"House Training" is the 20th episode of the third season of House and the 66th episode overall. A young female scam artist named Lupe collapses while participating in a Three-Card Monte scam on the street, she suffers from a lack of blood to the brain which temporarily paralyzed her ability to make decisions or exercise free will. Based on her background, Foreman suspects Lupe's condition stems from drug abuse, while Chase looks for other possibilities. Lupe senses Foreman's disdain for the decisions she's made in her life, Foreman grapples with his own humble past when his parents come to visit him; when Lupe's symptoms worsen and her organs begin to shut down and the team suspect autoimmune disease to be the culprit. When treatment does not work, the team thinks. Foreman presses for a full-body radiation treatment. However, severe pain after the radiation leads the team to the final, correct diagnosis: an infection; the radiation treatment has destroyed Lupe's immune system and there is nothing anybody can do to save her.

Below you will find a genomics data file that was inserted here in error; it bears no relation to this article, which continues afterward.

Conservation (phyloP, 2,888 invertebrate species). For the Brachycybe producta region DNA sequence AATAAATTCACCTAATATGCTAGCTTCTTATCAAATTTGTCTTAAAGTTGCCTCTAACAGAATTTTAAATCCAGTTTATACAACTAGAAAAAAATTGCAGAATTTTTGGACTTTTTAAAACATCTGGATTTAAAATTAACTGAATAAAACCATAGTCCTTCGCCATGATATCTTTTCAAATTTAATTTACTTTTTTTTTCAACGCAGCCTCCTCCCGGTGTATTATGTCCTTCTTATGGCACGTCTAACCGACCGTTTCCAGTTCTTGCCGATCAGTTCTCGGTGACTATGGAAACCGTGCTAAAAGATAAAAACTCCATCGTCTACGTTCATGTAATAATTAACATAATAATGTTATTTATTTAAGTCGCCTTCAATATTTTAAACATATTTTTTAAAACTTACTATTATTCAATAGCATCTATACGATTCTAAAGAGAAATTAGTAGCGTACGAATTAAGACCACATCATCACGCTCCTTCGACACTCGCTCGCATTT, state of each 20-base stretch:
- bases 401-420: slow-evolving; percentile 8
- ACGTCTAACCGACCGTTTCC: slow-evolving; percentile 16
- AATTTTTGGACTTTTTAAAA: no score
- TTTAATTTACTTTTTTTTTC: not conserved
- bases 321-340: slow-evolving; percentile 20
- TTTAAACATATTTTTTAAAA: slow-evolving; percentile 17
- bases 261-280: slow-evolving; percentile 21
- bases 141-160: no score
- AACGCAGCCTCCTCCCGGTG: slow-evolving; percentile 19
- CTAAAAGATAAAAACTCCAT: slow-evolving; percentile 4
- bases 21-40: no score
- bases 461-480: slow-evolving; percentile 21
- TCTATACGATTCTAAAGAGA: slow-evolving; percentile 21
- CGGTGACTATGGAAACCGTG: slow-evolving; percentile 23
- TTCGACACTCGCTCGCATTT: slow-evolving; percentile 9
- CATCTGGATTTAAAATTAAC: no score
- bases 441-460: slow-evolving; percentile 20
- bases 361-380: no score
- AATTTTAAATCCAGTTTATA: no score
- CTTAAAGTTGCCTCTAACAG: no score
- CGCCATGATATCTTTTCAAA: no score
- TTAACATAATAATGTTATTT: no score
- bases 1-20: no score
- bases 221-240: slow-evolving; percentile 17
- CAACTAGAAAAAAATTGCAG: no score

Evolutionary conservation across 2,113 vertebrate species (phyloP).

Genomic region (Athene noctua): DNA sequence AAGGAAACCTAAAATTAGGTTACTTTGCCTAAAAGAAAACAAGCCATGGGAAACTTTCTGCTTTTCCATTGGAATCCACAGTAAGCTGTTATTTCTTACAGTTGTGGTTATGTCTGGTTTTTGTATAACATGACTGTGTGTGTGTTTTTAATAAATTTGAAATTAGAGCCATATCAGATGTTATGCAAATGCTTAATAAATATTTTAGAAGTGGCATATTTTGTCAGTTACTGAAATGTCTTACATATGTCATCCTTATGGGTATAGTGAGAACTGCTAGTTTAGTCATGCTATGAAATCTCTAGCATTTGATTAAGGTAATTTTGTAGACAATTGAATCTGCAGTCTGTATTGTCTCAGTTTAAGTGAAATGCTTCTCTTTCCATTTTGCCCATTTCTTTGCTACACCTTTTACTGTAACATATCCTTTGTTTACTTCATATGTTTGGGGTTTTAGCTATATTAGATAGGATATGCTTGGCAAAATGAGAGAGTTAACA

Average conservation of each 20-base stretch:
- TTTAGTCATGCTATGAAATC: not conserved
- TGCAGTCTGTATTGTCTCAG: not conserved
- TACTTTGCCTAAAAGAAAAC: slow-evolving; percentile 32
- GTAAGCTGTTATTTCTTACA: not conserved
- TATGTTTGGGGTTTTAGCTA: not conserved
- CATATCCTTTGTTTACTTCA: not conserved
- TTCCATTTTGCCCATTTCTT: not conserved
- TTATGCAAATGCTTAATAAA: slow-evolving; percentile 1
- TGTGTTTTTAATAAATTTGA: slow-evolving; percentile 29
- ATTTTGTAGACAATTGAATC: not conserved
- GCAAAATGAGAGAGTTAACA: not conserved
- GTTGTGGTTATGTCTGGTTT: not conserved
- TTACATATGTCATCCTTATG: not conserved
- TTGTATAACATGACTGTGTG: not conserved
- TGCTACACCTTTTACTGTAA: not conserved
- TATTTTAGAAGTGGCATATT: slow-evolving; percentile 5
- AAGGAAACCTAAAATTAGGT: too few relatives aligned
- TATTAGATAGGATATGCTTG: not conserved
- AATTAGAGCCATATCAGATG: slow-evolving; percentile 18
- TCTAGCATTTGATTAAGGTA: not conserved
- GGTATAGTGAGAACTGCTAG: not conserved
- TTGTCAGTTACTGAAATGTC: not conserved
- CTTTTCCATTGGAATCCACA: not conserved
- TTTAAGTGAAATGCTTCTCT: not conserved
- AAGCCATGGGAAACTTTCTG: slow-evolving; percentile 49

Foreman helps her cope with it. Meanwhile and Wilson go out on a date to see an art exhibit together after House asked Cuddy to go to a play with him and she declined. House probes Wilson's ex-wife about his dating habits. Lupe dies and when House performs an autopsy, he learns that she had a staph infection from a scratch due to her bra hook, the team didn't notice it because the strap covered it. House feels disappointed by the patient's death; the episode ends with small talk between Foreman and his mother, suffering from Alzheimer's. It is a bittersweet moment, as he realizes at the end of their conversation that she was not aware that he was her son. Foreman asks, "Do you know who I am, Mom? It's Eric," with her replying "Of course. My little boy's name is Eric." Omar Epps submitted this episode for consideration in the category of "Outstanding Supporting Actor in a Drama Series" on his behalf for the 2007 Emmy Awards. The song playing in the background towards the end is Matthew Ryan's Follow The Leader. - House official site